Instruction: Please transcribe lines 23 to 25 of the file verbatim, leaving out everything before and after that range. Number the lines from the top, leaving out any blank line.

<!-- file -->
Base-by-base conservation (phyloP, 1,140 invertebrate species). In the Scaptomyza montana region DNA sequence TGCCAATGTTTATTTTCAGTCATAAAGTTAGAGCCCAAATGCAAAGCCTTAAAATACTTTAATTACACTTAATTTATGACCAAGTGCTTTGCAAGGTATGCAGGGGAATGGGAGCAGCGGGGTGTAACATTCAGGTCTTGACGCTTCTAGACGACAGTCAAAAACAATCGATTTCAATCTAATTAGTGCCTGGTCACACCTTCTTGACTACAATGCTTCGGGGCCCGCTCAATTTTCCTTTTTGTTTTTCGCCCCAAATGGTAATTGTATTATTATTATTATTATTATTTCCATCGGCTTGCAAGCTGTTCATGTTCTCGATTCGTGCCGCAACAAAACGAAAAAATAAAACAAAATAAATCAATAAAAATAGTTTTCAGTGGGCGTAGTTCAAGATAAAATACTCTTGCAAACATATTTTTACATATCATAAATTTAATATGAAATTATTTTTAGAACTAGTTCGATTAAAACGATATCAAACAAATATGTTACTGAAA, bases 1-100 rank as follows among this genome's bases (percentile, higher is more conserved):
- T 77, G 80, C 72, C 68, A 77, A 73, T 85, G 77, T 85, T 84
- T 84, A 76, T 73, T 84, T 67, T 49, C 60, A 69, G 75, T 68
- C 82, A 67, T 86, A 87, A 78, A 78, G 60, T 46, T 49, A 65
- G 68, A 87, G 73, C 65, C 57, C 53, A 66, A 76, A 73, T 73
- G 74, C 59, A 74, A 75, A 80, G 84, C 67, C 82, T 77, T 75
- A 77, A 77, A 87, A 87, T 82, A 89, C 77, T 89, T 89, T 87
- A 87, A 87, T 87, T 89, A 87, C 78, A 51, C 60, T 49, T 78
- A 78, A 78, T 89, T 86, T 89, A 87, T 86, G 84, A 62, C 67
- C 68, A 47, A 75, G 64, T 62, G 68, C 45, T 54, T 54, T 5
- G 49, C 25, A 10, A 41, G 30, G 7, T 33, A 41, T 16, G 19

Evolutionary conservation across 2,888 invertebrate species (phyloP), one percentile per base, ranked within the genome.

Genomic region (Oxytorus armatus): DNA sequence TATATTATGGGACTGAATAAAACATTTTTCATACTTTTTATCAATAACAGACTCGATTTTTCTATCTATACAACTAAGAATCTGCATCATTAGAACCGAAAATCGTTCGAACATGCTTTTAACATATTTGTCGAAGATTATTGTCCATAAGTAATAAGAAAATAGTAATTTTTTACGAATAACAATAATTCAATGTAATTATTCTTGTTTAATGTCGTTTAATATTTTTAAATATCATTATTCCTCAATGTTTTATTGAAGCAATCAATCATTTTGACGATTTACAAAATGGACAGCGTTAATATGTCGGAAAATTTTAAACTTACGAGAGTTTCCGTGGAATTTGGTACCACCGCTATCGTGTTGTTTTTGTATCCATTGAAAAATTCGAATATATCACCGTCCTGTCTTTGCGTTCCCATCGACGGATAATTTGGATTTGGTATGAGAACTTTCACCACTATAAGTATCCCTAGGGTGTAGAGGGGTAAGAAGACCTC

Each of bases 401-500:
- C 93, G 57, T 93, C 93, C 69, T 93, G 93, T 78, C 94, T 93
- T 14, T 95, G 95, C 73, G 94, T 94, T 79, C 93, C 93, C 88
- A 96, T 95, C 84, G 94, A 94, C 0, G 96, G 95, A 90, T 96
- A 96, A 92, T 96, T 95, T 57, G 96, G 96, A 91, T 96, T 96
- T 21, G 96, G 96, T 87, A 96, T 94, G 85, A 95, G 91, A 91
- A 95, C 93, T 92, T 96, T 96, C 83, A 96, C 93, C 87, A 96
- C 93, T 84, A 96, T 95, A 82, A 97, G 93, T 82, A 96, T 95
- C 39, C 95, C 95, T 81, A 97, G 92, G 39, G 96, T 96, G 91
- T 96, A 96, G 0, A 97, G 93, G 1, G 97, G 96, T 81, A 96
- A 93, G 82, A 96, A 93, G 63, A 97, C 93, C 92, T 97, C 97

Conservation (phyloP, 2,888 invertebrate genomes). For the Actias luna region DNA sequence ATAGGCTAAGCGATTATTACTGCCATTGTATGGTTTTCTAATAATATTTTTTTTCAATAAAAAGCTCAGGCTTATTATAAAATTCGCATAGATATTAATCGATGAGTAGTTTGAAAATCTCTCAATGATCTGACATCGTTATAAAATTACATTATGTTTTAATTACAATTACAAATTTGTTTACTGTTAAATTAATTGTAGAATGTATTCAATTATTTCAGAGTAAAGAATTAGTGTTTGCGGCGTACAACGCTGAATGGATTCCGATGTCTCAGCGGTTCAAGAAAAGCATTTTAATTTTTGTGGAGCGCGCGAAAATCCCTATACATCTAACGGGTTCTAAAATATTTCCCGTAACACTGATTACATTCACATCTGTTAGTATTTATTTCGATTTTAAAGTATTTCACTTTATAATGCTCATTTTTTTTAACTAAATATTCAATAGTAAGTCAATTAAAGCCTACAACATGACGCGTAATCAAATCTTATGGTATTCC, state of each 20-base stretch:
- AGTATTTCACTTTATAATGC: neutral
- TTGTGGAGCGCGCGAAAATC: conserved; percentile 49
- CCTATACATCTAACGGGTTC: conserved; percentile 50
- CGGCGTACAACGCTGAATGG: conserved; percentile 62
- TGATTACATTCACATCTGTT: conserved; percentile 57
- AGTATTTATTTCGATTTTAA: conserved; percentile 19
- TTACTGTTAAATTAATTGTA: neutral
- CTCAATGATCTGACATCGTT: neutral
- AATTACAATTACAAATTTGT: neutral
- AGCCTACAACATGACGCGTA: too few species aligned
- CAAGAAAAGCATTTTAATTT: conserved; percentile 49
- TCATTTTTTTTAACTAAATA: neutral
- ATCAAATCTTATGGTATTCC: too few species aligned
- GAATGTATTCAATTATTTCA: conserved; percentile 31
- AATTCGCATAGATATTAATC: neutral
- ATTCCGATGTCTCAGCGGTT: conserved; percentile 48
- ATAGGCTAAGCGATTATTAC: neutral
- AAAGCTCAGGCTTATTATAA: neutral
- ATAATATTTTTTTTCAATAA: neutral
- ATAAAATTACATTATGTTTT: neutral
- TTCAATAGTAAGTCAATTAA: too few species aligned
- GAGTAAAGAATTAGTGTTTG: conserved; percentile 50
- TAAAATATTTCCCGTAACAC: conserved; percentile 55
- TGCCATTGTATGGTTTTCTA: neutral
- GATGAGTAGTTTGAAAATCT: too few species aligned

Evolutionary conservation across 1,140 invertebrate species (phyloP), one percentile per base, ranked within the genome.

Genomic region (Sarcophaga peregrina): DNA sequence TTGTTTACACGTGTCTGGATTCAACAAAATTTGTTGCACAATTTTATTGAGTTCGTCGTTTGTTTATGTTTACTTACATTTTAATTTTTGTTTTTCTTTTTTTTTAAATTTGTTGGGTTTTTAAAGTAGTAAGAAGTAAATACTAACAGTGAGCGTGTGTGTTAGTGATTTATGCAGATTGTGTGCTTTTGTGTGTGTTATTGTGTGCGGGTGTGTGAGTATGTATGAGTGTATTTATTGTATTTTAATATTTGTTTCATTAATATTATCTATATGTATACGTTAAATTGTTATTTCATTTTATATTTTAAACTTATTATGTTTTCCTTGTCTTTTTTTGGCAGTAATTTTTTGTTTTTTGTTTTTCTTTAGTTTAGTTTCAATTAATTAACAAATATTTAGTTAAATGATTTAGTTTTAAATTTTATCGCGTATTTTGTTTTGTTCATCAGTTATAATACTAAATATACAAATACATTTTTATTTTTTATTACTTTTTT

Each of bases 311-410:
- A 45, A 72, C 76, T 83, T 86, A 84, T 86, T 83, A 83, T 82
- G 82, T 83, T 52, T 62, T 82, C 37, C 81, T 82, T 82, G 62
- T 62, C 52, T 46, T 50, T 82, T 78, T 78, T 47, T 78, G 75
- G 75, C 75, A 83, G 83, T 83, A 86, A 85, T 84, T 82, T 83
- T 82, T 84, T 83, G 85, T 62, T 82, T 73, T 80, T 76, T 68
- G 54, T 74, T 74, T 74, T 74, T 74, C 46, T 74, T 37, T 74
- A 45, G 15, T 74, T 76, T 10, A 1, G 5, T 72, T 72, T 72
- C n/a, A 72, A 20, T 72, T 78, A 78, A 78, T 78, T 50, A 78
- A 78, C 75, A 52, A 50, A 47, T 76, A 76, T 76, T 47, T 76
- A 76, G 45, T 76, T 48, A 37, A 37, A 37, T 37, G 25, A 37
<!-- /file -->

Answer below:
- T 96, A 96, G 0, A 97, G 93, G 1, G 97, G 96, T 81, A 96
- A 93, G 82, A 96, A 93, G 63, A 97, C 93, C 92, T 97, C 97

Conservation (phyloP, 2,888 invertebrate genomes). For the Actias luna region DNA sequence ATAGGCTAAGCGATTATTACTGCCATTGTATGGTTTTCTAATAATATTTTTTTTCAATAAAAAGCTCAGGCTTATTATAAAATTCGCATAGATATTAATCGATGAGTAGTTTGAAAATCTCTCAATGATCTGACATCGTTATAAAATTACATTATGTTTTAATTACAATTACAAATTTGTTTACTGTTAAATTAATTGTAGAATGTATTCAATTATTTCAGAGTAAAGAATTAGTGTTTGCGGCGTACAACGCTGAATGGATTCCGATGTCTCAGCGGTTCAAGAAAAGCATTTTAATTTTTGTGGAGCGCGCGAAAATCCCTATACATCTAACGGGTTCTAAAATATTTCCCGTAACACTGATTACATTCACATCTGTTAGTATTTATTTCGATTTTAAAGTATTTCACTTTATAATGCTCATTTTTTTTAACTAAATATTCAATAGTAAGTCAATTAAAGCCTACAACATGACGCGTAATCAAATCTTATGGTATTCC, state of each 20-base stretch: